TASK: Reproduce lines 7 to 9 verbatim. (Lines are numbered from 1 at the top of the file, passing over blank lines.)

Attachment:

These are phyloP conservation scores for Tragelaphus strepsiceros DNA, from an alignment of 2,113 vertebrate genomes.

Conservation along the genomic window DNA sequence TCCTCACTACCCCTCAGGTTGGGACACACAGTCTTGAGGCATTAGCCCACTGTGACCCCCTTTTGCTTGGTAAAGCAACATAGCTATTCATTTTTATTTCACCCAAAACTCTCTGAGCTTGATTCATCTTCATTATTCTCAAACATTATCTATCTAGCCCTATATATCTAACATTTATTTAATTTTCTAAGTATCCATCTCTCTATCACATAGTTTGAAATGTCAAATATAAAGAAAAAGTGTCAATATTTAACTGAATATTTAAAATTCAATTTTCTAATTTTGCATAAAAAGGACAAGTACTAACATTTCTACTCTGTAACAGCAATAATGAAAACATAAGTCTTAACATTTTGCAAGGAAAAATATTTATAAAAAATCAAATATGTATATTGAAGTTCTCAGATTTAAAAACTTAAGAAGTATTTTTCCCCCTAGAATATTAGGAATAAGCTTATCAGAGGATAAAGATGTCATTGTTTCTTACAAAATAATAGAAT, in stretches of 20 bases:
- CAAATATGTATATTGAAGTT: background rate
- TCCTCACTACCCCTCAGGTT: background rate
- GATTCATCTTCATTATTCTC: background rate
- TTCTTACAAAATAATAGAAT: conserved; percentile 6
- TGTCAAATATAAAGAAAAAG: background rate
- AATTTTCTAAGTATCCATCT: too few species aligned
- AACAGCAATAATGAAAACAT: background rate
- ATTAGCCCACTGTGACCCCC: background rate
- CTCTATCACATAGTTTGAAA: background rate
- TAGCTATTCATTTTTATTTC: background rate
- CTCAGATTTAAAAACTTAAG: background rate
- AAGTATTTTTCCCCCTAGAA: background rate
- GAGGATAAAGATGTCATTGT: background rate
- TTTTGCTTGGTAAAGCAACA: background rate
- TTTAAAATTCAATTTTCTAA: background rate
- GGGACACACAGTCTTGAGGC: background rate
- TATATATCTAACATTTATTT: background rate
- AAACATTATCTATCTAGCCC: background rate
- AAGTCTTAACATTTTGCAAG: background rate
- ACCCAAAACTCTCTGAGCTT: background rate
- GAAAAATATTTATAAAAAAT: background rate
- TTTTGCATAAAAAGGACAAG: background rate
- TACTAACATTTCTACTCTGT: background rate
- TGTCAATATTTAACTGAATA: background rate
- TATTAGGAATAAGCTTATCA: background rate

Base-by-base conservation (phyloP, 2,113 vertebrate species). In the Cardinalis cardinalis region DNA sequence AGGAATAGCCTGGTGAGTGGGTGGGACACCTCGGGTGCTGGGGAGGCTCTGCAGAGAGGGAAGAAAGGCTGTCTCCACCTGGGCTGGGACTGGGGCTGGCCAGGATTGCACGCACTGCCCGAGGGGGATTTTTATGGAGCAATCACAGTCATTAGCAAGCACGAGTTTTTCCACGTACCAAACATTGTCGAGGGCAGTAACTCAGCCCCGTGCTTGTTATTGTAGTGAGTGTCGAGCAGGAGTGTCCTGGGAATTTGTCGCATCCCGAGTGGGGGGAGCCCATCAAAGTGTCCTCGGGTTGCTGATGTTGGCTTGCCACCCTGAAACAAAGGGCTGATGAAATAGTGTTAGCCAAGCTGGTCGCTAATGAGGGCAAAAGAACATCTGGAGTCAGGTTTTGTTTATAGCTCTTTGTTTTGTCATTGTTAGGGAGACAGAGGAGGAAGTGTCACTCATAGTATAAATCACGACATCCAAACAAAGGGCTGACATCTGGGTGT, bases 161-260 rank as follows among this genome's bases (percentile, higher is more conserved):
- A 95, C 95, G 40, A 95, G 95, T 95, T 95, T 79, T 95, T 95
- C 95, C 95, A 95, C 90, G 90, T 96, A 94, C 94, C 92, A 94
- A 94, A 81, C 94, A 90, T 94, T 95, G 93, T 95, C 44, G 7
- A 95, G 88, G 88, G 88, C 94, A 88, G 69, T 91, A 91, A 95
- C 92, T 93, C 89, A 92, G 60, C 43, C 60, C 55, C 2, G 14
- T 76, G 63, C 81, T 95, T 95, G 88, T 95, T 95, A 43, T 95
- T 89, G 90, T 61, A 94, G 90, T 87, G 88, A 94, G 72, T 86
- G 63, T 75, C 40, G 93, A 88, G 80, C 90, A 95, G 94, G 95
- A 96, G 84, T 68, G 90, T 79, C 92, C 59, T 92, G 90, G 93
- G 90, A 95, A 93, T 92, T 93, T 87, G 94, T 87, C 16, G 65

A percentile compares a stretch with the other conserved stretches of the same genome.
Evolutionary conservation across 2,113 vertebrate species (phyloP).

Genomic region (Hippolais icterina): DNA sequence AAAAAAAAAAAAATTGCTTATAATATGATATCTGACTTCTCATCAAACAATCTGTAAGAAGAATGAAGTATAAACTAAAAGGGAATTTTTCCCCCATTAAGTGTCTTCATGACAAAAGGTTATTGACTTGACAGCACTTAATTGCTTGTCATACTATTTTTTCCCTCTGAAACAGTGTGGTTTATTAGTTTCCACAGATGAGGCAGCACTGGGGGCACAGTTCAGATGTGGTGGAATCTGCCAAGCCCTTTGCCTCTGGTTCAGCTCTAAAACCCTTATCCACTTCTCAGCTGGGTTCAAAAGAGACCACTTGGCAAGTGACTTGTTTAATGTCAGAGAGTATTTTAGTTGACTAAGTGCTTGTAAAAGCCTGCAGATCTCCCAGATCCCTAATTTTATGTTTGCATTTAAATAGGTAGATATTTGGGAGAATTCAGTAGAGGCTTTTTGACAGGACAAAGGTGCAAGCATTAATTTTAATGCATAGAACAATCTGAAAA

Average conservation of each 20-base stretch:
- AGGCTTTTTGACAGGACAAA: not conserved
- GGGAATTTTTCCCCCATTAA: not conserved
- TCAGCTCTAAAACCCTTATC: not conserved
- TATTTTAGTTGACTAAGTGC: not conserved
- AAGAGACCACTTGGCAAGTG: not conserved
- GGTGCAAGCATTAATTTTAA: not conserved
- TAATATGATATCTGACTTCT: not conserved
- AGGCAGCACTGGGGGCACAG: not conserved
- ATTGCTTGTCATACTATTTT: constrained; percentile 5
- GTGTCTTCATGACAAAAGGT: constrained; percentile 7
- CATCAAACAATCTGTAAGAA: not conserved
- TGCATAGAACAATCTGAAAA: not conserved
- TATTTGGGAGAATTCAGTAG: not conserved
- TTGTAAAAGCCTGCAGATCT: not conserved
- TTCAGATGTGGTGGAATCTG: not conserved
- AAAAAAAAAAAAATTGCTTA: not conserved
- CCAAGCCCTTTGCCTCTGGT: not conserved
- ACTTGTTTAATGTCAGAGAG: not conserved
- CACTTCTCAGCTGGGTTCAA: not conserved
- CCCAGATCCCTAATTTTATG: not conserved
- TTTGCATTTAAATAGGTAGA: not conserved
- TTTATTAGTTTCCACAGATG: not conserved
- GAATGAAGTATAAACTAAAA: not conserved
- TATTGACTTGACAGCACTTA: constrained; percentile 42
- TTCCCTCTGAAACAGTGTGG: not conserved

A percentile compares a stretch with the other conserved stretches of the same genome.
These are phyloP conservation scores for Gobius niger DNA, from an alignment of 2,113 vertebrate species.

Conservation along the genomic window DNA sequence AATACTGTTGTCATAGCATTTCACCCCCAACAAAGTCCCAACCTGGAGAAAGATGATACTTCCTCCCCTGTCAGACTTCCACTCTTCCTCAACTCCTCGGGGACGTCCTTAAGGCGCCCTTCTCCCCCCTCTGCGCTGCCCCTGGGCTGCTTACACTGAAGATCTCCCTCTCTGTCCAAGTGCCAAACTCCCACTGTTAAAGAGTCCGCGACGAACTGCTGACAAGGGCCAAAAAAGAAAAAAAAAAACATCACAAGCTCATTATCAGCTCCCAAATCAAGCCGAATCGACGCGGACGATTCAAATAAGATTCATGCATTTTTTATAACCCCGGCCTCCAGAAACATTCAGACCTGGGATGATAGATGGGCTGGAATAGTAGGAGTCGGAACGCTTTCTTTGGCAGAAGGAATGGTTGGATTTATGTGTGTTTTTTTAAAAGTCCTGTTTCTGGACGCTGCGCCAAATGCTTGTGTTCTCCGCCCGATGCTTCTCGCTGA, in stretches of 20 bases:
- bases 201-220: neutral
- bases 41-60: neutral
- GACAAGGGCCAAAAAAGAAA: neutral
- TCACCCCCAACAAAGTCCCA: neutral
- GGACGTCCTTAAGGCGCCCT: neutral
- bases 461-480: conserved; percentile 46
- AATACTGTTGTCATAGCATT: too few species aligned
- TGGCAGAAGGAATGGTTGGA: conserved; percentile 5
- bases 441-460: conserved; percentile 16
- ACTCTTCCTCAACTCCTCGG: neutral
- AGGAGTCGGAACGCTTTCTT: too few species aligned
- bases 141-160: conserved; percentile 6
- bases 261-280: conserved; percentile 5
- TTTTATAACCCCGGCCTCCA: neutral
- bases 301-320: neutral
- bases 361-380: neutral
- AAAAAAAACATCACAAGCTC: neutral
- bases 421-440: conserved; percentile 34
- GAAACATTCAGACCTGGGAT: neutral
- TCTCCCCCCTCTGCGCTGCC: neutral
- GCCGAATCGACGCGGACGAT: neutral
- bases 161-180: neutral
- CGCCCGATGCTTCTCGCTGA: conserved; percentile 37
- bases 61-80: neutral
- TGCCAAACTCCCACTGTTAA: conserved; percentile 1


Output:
- TGTCAAATATAAAGAAAAAG: background rate
- AATTTTCTAAGTATCCATCT: too few species aligned
- AACAGCAATAATGAAAACAT: background rate